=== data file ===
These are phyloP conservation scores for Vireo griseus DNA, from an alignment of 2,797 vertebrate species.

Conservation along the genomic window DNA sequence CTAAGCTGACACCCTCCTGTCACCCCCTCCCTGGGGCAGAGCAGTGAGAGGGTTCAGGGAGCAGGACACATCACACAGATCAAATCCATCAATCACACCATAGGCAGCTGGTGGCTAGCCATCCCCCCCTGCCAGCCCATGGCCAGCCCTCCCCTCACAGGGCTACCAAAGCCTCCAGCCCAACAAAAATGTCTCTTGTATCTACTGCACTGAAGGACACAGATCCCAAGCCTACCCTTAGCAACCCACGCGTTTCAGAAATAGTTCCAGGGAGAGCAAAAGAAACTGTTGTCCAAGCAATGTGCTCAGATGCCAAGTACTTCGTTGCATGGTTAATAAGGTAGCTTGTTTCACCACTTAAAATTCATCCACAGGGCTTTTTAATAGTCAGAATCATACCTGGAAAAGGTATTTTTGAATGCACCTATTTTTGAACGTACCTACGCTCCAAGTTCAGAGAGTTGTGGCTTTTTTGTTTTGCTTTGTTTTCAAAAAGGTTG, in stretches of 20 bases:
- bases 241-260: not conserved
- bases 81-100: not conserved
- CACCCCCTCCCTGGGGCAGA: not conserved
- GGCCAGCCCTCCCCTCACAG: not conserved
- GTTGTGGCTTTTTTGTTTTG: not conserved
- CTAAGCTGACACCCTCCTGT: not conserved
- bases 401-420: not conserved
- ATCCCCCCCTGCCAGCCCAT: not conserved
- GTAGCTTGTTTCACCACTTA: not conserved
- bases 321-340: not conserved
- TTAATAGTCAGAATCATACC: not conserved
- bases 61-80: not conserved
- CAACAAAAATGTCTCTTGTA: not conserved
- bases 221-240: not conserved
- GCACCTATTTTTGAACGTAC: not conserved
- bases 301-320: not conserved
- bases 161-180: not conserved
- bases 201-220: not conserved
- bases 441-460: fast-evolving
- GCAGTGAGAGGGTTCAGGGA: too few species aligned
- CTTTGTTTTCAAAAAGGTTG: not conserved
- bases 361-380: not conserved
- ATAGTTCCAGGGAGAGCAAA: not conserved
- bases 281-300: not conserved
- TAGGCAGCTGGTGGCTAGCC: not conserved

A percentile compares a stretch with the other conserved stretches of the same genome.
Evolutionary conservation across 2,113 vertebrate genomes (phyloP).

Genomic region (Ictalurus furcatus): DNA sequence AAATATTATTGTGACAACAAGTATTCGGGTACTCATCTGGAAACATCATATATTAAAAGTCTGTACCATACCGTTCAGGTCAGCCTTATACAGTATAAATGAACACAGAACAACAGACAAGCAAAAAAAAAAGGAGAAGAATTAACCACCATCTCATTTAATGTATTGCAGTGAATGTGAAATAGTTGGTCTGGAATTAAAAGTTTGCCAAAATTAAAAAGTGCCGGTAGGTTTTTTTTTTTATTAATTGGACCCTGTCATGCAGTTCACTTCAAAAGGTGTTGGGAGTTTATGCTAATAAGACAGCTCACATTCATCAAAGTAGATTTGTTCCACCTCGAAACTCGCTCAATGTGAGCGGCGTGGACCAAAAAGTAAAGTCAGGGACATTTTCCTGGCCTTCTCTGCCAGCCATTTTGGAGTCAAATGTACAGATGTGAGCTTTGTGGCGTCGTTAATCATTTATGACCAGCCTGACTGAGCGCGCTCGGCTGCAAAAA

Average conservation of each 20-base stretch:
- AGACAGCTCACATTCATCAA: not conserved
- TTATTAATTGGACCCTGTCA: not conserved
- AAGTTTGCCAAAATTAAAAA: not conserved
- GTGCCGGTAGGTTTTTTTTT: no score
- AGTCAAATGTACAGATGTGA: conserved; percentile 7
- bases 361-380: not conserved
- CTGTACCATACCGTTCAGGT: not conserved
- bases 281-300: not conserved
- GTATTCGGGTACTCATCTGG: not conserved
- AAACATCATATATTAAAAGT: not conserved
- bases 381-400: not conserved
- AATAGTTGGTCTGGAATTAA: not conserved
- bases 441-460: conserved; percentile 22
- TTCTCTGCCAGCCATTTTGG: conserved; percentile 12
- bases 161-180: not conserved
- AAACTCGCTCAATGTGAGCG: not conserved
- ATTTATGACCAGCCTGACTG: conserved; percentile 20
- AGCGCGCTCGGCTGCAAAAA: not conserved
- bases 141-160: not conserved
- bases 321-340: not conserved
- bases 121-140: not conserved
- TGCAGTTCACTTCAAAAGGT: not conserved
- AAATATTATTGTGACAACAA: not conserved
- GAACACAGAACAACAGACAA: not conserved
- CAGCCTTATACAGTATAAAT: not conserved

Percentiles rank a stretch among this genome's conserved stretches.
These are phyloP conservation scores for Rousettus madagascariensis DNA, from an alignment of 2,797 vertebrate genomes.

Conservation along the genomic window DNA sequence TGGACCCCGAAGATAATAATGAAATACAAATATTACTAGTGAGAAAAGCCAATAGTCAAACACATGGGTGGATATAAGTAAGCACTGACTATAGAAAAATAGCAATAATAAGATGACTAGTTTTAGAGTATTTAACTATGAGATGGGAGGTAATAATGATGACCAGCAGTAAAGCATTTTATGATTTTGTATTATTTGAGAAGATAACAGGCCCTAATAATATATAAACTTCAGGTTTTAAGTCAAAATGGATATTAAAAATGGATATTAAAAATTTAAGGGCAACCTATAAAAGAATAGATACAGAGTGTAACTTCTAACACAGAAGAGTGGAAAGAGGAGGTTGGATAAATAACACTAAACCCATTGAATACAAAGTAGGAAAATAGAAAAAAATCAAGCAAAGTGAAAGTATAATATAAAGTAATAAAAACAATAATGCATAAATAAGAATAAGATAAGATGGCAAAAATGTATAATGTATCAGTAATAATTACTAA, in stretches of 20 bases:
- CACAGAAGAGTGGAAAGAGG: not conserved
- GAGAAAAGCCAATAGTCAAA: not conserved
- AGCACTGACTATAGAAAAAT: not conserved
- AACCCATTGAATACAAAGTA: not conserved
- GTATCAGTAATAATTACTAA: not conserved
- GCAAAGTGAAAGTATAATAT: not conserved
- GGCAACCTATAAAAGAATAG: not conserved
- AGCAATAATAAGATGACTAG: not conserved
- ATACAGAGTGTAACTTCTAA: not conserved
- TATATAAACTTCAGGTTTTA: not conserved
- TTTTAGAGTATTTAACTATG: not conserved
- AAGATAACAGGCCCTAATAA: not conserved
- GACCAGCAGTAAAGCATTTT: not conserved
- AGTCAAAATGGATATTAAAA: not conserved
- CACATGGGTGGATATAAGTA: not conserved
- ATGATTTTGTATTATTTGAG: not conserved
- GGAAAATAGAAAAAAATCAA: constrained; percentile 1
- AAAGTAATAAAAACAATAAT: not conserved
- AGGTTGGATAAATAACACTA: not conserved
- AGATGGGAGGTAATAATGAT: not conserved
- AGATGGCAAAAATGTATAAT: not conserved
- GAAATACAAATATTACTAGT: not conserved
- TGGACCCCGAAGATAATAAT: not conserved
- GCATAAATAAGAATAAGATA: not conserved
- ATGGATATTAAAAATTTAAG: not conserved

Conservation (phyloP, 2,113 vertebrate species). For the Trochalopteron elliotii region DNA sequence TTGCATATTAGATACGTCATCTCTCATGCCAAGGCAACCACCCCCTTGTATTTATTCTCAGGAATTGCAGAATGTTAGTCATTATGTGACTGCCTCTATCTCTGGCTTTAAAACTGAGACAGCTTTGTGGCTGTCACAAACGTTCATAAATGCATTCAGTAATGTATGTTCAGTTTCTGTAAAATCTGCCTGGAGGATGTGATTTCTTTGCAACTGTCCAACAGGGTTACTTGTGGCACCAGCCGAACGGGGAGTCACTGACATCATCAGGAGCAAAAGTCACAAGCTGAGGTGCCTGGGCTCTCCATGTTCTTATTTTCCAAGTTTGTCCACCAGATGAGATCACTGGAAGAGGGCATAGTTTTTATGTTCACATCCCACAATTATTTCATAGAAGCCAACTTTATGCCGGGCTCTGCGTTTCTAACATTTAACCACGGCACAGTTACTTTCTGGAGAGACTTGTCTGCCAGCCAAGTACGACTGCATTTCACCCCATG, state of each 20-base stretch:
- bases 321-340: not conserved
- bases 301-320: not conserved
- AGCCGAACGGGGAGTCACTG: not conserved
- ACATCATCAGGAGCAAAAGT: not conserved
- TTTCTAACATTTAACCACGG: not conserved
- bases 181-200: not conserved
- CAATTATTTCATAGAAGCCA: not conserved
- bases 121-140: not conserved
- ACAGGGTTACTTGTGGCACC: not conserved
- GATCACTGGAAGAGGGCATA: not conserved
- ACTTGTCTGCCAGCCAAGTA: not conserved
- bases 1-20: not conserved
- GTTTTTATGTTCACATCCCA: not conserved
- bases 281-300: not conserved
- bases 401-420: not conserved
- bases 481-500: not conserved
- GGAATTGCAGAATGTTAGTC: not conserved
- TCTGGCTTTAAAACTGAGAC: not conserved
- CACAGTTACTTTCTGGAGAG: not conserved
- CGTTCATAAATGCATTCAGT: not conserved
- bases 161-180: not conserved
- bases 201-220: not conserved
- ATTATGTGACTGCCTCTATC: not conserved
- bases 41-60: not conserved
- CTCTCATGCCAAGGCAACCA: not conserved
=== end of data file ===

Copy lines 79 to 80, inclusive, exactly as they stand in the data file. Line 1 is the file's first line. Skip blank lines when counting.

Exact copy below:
- AGATGGGAGGTAATAATGAT: not conserved
- AGATGGCAAAAATGTATAAT: not conserved